When the kidneys are damaged by some systemic disease process (such as diabetes, arteriosclerosis, heavy metal poisoning or drugs) it's ability to function as a filter is diminished and products of metabolism such as urea nitrogen and creatinine are not removed from the blood. This leads to blunting of the sensorium, loss of cognition and decrease in underwater skills. The extent to which this occurs varies greatly with the individual and a critical level of 'BUN' and creatinine (azotemia) causing mental and cerebral changes dangerous to a diver cannot be stated with accuracy. Individuals can continue to function with remarkably high levels of creatinine, having some degree of accommodation. These people also have significant fluid and electrolyte shifts, blood pressure problems and renal insufficiency to the point of requiring dialysis (peritoneal or AV shunt). Significant anemia occurs for several reasons and the O2 carrying capacity of the anemic diver in renal failure would be dangerous.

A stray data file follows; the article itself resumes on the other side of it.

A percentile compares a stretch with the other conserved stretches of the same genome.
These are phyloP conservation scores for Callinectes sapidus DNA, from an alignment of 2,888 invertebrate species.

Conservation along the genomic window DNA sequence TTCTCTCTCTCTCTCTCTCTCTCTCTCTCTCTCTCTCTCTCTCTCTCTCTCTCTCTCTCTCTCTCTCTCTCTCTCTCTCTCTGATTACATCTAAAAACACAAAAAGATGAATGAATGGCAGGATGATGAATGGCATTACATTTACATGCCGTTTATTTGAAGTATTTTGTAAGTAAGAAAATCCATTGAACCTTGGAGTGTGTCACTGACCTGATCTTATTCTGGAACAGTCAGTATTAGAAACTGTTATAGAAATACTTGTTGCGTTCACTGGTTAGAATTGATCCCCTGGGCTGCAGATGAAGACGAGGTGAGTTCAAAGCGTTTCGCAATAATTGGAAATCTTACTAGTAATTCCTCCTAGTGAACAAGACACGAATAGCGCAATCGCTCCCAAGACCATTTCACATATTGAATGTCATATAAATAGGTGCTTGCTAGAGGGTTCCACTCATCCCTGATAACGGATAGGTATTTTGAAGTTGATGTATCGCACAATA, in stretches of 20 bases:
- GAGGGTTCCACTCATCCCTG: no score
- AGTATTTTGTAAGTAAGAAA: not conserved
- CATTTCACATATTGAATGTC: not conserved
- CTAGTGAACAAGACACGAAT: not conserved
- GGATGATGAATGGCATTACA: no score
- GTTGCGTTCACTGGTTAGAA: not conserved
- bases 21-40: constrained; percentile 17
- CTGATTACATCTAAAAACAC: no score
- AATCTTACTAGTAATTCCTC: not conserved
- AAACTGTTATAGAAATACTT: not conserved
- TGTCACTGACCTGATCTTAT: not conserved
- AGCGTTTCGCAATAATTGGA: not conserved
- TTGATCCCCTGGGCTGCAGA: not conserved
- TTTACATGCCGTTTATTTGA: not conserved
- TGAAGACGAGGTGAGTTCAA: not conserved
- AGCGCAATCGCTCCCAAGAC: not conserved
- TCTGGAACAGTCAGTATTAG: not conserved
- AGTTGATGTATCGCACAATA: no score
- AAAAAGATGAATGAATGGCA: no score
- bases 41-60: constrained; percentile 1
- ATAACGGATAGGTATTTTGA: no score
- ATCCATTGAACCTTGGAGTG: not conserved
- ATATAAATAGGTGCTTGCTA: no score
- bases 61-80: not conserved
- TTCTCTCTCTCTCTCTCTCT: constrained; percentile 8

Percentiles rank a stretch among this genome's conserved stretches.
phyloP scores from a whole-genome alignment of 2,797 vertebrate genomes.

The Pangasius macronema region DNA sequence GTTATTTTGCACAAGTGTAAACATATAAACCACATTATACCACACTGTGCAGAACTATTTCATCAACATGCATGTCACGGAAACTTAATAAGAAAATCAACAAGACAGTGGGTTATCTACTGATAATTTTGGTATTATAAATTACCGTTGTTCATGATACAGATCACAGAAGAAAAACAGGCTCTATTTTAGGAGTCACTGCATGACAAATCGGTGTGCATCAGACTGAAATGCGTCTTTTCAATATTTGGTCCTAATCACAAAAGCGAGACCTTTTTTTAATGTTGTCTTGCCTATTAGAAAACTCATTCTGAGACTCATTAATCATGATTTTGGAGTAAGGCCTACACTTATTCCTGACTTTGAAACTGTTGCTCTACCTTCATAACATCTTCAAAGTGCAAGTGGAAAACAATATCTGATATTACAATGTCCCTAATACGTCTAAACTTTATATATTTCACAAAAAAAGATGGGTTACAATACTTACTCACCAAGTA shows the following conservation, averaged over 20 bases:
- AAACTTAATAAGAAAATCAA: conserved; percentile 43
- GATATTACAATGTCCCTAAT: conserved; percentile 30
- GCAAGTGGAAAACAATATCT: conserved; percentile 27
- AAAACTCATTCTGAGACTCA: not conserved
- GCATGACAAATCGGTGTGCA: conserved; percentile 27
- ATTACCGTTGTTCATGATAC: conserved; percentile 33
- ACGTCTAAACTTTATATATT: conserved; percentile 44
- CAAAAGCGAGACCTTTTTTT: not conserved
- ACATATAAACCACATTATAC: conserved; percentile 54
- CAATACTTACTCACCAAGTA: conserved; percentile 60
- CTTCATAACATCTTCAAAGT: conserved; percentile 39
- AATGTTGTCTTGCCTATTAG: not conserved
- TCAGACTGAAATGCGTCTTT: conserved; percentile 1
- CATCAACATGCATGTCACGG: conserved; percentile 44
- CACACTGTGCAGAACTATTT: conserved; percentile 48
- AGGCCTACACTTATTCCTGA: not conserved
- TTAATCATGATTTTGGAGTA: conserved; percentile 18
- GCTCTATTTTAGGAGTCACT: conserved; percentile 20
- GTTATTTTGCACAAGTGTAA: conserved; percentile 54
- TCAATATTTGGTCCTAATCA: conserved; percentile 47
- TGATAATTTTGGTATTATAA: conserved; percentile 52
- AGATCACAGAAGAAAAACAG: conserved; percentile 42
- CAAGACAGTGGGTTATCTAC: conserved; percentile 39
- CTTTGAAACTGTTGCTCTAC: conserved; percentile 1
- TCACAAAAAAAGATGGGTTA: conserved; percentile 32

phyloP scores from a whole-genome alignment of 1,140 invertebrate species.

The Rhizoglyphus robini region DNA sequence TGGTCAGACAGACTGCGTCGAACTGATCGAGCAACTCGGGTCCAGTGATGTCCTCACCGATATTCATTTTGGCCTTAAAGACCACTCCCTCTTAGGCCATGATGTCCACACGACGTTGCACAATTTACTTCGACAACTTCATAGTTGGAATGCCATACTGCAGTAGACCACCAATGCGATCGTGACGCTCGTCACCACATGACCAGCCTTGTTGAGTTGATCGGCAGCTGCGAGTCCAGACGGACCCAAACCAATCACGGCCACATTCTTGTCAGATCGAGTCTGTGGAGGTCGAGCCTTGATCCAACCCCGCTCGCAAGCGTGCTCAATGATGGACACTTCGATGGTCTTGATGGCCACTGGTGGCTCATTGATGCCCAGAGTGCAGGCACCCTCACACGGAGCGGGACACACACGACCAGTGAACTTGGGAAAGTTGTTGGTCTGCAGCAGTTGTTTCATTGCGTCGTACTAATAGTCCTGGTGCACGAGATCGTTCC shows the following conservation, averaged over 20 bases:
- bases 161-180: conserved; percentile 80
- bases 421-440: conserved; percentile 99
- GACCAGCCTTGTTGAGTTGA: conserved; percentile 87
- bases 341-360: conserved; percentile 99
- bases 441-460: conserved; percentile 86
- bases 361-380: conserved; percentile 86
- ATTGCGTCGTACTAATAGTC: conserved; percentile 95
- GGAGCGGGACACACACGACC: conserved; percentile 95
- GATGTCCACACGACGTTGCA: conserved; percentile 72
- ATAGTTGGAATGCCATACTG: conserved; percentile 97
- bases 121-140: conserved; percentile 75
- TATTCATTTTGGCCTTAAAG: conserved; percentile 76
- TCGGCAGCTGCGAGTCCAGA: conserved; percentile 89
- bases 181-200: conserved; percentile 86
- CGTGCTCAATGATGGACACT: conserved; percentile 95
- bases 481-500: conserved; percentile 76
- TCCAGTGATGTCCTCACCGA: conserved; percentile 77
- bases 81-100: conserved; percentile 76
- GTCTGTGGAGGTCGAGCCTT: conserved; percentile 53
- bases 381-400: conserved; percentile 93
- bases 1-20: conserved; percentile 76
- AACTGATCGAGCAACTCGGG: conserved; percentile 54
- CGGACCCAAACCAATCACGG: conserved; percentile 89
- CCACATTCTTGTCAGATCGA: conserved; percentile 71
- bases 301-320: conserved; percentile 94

Case Question:

Dear colleague: did you ever hear from any active divers suffering from complete renal insufficiency - dialysis dependent? We have decided to let him not dive furthermore because of his massive imbalance in his sodium and potassium- results. Very careful immersion in a swimming pool leads to a rise in blood pressure (170/95 at surface, 200/105 immersed). Do you know any literature dealing with this very special 


"Unless there is some abrogation of Boyle's Law, there should be no contraindication to diving with peritoneal dialysis. If there are any air containing spaces in the abdomen or tubal appliances, your patient might have some problem with the volume changes that take place upon ascent while diving on compressed air"

Your patient probably should not dive anyway, with a pressure such as you describe. This is very interesting and I'd be interested in whether or not the immersion had any effects on his hyperkalemia.

Kidney Transplant